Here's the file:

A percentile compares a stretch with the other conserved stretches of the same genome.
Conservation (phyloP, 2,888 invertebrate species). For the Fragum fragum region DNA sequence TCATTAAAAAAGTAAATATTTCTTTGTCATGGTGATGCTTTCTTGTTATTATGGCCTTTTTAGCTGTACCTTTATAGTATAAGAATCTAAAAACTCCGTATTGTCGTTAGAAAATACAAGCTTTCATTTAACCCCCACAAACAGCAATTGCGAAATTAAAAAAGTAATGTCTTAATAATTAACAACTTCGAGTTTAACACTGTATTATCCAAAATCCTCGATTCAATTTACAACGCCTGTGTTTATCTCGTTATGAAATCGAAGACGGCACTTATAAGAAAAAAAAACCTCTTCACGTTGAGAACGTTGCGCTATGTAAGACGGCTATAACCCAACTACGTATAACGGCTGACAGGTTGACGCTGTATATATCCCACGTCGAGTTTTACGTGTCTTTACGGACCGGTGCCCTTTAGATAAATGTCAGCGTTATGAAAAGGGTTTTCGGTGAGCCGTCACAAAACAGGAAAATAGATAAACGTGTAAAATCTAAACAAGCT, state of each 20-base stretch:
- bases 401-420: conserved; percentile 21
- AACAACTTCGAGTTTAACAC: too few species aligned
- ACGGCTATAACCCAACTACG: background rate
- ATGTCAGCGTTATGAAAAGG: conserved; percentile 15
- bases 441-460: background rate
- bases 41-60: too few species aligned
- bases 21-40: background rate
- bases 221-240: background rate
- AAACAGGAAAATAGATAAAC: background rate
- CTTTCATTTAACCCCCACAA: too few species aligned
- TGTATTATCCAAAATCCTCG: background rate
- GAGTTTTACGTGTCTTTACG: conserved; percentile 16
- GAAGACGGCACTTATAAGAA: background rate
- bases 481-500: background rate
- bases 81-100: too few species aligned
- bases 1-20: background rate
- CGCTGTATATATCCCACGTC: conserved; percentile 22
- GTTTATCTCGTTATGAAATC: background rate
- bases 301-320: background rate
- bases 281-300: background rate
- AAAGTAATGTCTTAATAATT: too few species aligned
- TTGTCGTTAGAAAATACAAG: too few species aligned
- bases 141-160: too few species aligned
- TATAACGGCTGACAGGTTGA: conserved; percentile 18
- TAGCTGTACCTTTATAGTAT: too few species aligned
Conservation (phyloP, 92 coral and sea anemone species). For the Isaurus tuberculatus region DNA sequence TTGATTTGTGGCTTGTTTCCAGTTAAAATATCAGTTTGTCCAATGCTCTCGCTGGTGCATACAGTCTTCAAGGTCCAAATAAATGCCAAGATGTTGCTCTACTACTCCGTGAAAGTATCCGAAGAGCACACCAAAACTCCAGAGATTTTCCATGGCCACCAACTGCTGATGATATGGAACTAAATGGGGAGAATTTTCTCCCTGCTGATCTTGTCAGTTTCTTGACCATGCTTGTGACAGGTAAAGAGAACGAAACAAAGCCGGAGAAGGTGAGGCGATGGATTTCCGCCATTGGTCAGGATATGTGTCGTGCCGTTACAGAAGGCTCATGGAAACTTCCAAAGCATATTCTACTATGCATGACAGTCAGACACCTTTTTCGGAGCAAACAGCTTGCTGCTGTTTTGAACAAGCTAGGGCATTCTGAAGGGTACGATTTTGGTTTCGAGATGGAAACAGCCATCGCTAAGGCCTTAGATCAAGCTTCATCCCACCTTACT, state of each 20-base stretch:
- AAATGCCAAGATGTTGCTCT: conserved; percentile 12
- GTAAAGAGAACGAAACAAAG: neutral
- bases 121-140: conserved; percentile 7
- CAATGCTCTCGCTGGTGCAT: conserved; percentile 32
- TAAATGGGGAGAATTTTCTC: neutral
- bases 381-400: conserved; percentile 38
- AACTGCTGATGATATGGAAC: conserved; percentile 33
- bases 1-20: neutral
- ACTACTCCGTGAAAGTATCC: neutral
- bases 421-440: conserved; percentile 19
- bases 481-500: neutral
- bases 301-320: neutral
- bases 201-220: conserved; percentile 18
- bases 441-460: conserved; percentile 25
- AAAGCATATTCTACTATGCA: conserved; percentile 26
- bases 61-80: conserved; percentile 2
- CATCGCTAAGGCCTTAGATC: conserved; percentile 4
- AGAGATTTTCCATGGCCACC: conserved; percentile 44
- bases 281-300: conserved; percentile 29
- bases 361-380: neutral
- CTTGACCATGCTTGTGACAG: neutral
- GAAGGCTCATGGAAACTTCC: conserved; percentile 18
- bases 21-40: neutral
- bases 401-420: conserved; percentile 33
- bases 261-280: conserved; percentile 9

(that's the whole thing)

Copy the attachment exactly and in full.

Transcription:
A percentile compares a stretch with the other conserved stretches of the same genome.
Conservation (phyloP, 2,888 invertebrate species). For the Fragum fragum region DNA sequence TCATTAAAAAAGTAAATATTTCTTTGTCATGGTGATGCTTTCTTGTTATTATGGCCTTTTTAGCTGTACCTTTATAGTATAAGAATCTAAAAACTCCGTATTGTCGTTAGAAAATACAAGCTTTCATTTAACCCCCACAAACAGCAATTGCGAAATTAAAAAAGTAATGTCTTAATAATTAACAACTTCGAGTTTAACACTGTATTATCCAAAATCCTCGATTCAATTTACAACGCCTGTGTTTATCTCGTTATGAAATCGAAGACGGCACTTATAAGAAAAAAAAACCTCTTCACGTTGAGAACGTTGCGCTATGTAAGACGGCTATAACCCAACTACGTATAACGGCTGACAGGTTGACGCTGTATATATCCCACGTCGAGTTTTACGTGTCTTTACGGACCGGTGCCCTTTAGATAAATGTCAGCGTTATGAAAAGGGTTTTCGGTGAGCCGTCACAAAACAGGAAAATAGATAAACGTGTAAAATCTAAACAAGCT, state of each 20-base stretch:
- bases 401-420: conserved; percentile 21
- AACAACTTCGAGTTTAACAC: too few species aligned
- ACGGCTATAACCCAACTACG: background rate
- ATGTCAGCGTTATGAAAAGG: conserved; percentile 15
- bases 441-460: background rate
- bases 41-60: too few species aligned
- bases 21-40: background rate
- bases 221-240: background rate
- AAACAGGAAAATAGATAAAC: background rate
- CTTTCATTTAACCCCCACAA: too few species aligned
- TGTATTATCCAAAATCCTCG: background rate
- GAGTTTTACGTGTCTTTACG: conserved; percentile 16
- GAAGACGGCACTTATAAGAA: background rate
- bases 481-500: background rate
- bases 81-100: too few species aligned
- bases 1-20: background rate
- CGCTGTATATATCCCACGTC: conserved; percentile 22
- GTTTATCTCGTTATGAAATC: background rate
- bases 301-320: background rate
- bases 281-300: background rate
- AAAGTAATGTCTTAATAATT: too few species aligned
- TTGTCGTTAGAAAATACAAG: too few species aligned
- bases 141-160: too few species aligned
- TATAACGGCTGACAGGTTGA: conserved; percentile 18
- TAGCTGTACCTTTATAGTAT: too few species aligned
Conservation (phyloP, 92 coral and sea anemone species). For the Isaurus tuberculatus region DNA sequence TTGATTTGTGGCTTGTTTCCAGTTAAAATATCAGTTTGTCCAATGCTCTCGCTGGTGCATACAGTCTTCAAGGTCCAAATAAATGCCAAGATGTTGCTCTACTACTCCGTGAAAGTATCCGAAGAGCACACCAAAACTCCAGAGATTTTCCATGGCCACCAACTGCTGATGATATGGAACTAAATGGGGAGAATTTTCTCCCTGCTGATCTTGTCAGTTTCTTGACCATGCTTGTGACAGGTAAAGAGAACGAAACAAAGCCGGAGAAGGTGAGGCGATGGATTTCCGCCATTGGTCAGGATATGTGTCGTGCCGTTACAGAAGGCTCATGGAAACTTCCAAAGCATATTCTACTATGCATGACAGTCAGACACCTTTTTCGGAGCAAACAGCTTGCTGCTGTTTTGAACAAGCTAGGGCATTCTGAAGGGTACGATTTTGGTTTCGAGATGGAAACAGCCATCGCTAAGGCCTTAGATCAAGCTTCATCCCACCTTACT, state of each 20-base stretch:
- AAATGCCAAGATGTTGCTCT: conserved; percentile 12
- GTAAAGAGAACGAAACAAAG: neutral
- bases 121-140: conserved; percentile 7
- CAATGCTCTCGCTGGTGCAT: conserved; percentile 32
- TAAATGGGGAGAATTTTCTC: neutral
- bases 381-400: conserved; percentile 38
- AACTGCTGATGATATGGAAC: conserved; percentile 33
- bases 1-20: neutral
- ACTACTCCGTGAAAGTATCC: neutral
- bases 421-440: conserved; percentile 19
- bases 481-500: neutral
- bases 301-320: neutral
- bases 201-220: conserved; percentile 18
- bases 441-460: conserved; percentile 25
- AAAGCATATTCTACTATGCA: conserved; percentile 26
- bases 61-80: conserved; percentile 2
- CATCGCTAAGGCCTTAGATC: conserved; percentile 4
- AGAGATTTTCCATGGCCACC: conserved; percentile 44
- bases 281-300: conserved; percentile 29
- bases 361-380: neutral
- CTTGACCATGCTTGTGACAG: neutral
- GAAGGCTCATGGAAACTTCC: conserved; percentile 18
- bases 21-40: neutral
- bases 401-420: conserved; percentile 33
- bases 261-280: conserved; percentile 9